Gus Dur, through His Words, Attitude and Actions

housands of people attended the funeral Thursday of former Indonesian president Abdurrahman Wahid, a moderate Muslim scholar who courted ties with Israel and staunchly defended the country’s pluralist traditions. Flags flew at half mast around the vast archipelago as a sign of respect for the frail but pugnacious Wahid, who died in hospital on Wednesday evening aged 69 from complications arising from diabetes and stroke.

Popularly known as Gus Dur, he was Indonesia’s fourth president, coming to power in 1999 after the first general election following the fall of military strongman Suharto in 1998. President Susilo Bambang Yudhoyono praised Wahid’s contribution to Indonesia’s fledgling democracy as he presided over the burial service at a family graveyard in Tebuireng village, East Java.

“Through his words, attitude and actions, Gus Dur made us realise and respect the diversity of ideas and identities brought about by differences in faiths, beliefs, ethnicity and locality,” he said in an address.

“Whether we realise it or not, really, he was the father of pluralism and multiculturalism in Indonesia,” he added, before pouring soil into Wahid’s grave. In the United States the White House praised the father-of-four as a paragon of religious tolerance who helped steer Indonesia through a period of dramatic democratic change.

“A pivotal figure in Indonesia’s transition to democracy, president Wahid will be remembered for his commitment to democratic principles, inclusive politics, and religious tolerance,” spokesman Robert Gibbs said. “He worked for peace and prosperity for all Indonesians, and he sought to be a bridge between people of different faiths.” Australian Prime Minister Kevin Rudd paid tribute to Wahid as a highly influential moderate Islamic leader.

“Former President Wahid was much admired and respected not only within Indonesia, but also by many Australians and others throughout our region.” China’s foreign ministry spokeswoman Jiang Yu said the former president had made an important contribution to Chinese-Indonesian relations.

The late leader’s younger brother, Salahuddin Wahid, told AFP the family was “shocked, sad and grieving”. “He was humorous, happy, clever, brave and really cared about the community. He was full of life and his fighting spirit was strong. Even when he was sick, he would fight on,” he said.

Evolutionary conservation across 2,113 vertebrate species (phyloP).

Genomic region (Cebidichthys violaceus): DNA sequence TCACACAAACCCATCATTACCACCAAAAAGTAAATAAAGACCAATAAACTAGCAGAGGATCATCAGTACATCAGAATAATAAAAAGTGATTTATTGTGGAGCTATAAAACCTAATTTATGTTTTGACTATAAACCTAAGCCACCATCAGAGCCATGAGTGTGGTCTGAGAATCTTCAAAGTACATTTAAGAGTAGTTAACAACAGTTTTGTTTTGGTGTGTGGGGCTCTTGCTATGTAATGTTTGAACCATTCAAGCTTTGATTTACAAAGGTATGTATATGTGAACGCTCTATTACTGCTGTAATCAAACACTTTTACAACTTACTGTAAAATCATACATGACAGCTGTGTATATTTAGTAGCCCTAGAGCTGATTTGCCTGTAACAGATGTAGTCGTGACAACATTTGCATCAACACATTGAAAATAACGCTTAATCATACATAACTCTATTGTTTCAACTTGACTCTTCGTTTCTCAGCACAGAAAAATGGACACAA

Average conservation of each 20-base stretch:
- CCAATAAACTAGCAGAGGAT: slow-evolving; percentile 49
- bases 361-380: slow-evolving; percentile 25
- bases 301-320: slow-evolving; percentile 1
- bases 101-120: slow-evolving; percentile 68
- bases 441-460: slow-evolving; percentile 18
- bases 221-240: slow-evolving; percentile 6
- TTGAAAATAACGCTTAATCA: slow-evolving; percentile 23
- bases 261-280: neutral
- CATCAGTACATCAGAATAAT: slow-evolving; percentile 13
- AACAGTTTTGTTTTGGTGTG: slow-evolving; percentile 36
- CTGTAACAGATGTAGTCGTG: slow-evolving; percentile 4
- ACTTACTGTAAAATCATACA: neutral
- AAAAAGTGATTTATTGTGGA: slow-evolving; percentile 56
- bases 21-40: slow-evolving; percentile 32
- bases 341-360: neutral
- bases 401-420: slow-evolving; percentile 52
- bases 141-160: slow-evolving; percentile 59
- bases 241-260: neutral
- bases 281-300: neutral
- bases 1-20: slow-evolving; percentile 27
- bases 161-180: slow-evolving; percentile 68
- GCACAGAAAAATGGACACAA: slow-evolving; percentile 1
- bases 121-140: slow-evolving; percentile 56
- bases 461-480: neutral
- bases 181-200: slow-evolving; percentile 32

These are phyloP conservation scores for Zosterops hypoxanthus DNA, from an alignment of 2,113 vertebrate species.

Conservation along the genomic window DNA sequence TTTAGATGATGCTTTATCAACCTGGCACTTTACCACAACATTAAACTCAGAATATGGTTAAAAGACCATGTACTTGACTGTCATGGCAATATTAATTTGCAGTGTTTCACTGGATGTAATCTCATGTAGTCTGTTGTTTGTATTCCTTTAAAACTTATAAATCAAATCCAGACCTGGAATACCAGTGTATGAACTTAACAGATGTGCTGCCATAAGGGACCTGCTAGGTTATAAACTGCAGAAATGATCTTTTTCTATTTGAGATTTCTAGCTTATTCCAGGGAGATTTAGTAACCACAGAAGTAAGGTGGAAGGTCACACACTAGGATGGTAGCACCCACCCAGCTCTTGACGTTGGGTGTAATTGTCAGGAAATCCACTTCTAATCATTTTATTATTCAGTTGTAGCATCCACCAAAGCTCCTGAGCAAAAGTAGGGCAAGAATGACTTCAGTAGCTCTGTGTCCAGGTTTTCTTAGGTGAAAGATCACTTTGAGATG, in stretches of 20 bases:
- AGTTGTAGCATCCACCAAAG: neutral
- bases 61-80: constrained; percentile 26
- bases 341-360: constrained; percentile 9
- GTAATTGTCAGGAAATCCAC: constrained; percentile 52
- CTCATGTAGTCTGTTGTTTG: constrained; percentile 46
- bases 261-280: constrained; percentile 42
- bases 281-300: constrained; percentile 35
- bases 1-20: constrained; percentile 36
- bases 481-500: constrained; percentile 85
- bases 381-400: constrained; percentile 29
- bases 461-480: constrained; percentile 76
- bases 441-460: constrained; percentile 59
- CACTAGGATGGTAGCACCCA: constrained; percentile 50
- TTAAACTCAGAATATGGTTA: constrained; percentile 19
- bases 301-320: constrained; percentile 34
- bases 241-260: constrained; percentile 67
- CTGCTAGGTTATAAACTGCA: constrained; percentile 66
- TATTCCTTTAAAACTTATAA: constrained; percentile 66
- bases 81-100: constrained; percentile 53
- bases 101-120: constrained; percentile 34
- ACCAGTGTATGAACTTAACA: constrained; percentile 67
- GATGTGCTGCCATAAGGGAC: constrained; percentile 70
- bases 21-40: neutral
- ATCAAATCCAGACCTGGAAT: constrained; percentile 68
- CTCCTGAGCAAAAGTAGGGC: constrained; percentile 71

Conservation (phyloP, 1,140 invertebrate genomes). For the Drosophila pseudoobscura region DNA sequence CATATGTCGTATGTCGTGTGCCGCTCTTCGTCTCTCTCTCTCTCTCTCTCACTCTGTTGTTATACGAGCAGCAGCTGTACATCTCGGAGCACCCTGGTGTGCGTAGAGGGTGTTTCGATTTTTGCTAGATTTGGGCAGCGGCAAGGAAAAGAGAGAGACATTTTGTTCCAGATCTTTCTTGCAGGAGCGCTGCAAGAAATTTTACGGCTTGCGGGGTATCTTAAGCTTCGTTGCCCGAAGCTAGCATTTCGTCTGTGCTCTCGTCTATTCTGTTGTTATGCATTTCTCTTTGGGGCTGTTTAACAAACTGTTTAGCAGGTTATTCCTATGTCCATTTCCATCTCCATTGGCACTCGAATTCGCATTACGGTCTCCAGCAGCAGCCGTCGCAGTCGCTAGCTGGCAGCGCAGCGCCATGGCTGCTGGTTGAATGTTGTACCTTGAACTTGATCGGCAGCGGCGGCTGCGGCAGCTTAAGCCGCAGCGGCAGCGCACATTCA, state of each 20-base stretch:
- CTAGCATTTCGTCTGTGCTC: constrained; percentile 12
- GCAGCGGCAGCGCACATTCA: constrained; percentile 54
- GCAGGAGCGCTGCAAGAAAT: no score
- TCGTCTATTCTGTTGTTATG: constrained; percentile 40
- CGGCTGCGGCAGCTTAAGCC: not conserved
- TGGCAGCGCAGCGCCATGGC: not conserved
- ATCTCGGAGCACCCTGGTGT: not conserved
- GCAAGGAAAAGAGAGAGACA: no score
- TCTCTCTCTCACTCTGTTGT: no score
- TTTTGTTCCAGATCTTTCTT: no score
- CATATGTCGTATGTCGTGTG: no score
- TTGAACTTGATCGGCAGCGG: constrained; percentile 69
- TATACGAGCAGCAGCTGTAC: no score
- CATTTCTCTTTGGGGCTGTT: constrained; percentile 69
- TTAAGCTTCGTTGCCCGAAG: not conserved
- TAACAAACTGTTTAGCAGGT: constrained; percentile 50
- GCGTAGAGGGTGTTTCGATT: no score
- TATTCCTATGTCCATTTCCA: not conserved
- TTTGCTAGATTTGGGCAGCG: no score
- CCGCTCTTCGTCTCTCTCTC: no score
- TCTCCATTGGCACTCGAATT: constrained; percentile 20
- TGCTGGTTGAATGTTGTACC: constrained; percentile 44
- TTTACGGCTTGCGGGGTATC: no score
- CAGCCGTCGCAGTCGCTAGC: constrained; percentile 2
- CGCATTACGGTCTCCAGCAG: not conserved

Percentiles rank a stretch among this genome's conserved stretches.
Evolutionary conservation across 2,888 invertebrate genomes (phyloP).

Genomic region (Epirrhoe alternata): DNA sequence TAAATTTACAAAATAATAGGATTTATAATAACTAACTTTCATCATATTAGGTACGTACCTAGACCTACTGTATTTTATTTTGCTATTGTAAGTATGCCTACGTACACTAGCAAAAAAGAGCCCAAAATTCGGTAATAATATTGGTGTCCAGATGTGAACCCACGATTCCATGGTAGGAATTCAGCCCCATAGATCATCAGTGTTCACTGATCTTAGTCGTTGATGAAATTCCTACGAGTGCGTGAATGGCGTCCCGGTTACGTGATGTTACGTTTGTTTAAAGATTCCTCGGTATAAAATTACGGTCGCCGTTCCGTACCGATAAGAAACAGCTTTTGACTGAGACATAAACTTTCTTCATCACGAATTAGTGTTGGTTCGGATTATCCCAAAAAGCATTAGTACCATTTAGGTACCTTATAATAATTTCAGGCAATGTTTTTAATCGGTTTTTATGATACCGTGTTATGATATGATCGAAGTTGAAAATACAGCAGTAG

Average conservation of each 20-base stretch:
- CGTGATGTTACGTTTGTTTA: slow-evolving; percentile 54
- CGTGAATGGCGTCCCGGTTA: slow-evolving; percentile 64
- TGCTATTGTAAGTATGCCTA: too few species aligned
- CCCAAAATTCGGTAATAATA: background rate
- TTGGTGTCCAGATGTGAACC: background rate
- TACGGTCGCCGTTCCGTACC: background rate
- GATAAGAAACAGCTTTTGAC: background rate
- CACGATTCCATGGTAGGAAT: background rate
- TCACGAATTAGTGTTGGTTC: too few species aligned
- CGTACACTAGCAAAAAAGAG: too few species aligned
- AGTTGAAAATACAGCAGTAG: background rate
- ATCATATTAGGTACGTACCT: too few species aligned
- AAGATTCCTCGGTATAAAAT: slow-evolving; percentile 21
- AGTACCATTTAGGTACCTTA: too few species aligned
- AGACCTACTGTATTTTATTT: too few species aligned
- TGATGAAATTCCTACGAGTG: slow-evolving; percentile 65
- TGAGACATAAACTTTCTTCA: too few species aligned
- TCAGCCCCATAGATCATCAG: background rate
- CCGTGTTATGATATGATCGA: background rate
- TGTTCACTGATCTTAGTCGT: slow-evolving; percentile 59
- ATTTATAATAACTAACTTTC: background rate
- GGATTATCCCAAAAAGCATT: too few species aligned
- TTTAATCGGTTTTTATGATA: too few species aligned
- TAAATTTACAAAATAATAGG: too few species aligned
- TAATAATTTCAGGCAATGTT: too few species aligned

Wahid rose to political prominence as a leader of one of the country’s biggest mass Islamic movements, the moderate Nahdlatul Ulama (NU), having been a critic of Suharto during the general’s three-decade rule. He defeated Megawati Sukarnoputri to scoop the presidency in a parliamentary vote, only to be replaced by her two years later when the national assembly sacked him amid unproven allegations of corruption and incompetence.

His time in government saw Indonesia emerge from the 1998-1999 Asian financial crisis and stake its claim to membership of the club of democratic nations following the collapse of the Suharto dictatorship. But there were fears the unwieldy archipelago of 234 million people would crumble under the weight of separatist and sectarian conflicts in places such as Aceh, Papua and the Molluca.

Violent Islamic extremism also reared its head with the coordinated Christmas Eve bombings of churches in Jakarta and other cities in 2000, which killed 18 people. Wahid’s response was to crack down on Islamist extremists while seeking conciliation with ethnic separatists, the latter strategy putting him at odds both with the military and the Jakarta elite.

He also broke taboos by calling for diplomatic relations with Israel and an end to a Cold War-era ban on communism. Despite his ailments — he was practically blind and in later years used a wheelchair — Wahid considered a comeback for the 2009 election, even though he was often photographed snoozing at conferences and meetings. NU vice-president Maskuri Abdillah said he would be remembered as a “pluralist” who stood for tolerance in the most populous Muslim-majority country.

“His death is a big loss not just to Nahdlatul Ulama, but also to Indonesians from all races and faiths,” he said.